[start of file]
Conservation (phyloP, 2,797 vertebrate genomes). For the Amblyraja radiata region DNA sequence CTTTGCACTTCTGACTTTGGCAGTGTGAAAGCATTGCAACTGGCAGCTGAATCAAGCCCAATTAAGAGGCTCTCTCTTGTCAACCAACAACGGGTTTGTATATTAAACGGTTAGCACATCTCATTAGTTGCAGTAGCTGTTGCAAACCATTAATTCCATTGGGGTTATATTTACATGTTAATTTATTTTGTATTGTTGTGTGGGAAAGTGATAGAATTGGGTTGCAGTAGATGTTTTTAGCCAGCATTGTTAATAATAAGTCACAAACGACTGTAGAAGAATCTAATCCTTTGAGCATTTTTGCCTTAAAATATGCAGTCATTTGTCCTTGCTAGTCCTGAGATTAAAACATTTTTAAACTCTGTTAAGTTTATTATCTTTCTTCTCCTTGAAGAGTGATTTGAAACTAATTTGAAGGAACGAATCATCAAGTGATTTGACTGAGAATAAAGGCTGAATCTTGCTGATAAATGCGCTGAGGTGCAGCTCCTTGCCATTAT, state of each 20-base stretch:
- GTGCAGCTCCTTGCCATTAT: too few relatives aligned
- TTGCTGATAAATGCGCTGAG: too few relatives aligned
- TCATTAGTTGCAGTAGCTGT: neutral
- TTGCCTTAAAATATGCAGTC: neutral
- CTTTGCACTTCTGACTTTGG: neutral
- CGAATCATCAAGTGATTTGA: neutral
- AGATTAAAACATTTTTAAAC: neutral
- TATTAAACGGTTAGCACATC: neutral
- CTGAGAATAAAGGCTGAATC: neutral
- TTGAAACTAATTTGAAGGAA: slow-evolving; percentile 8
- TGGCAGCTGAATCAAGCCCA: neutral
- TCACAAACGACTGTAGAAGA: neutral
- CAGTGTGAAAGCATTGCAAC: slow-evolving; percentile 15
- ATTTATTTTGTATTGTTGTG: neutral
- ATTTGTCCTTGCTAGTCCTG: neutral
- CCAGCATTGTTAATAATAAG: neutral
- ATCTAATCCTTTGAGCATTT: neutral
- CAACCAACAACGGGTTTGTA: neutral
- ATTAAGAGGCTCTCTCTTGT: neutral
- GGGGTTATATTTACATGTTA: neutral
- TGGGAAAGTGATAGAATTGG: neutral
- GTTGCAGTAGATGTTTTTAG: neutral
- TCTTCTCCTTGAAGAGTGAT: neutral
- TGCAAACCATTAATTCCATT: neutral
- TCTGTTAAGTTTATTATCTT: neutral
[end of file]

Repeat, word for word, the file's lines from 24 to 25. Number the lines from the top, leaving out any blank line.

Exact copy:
- TCTTCTCCTTGAAGAGTGAT: neutral
- TGCAAACCATTAATTCCATT: neutral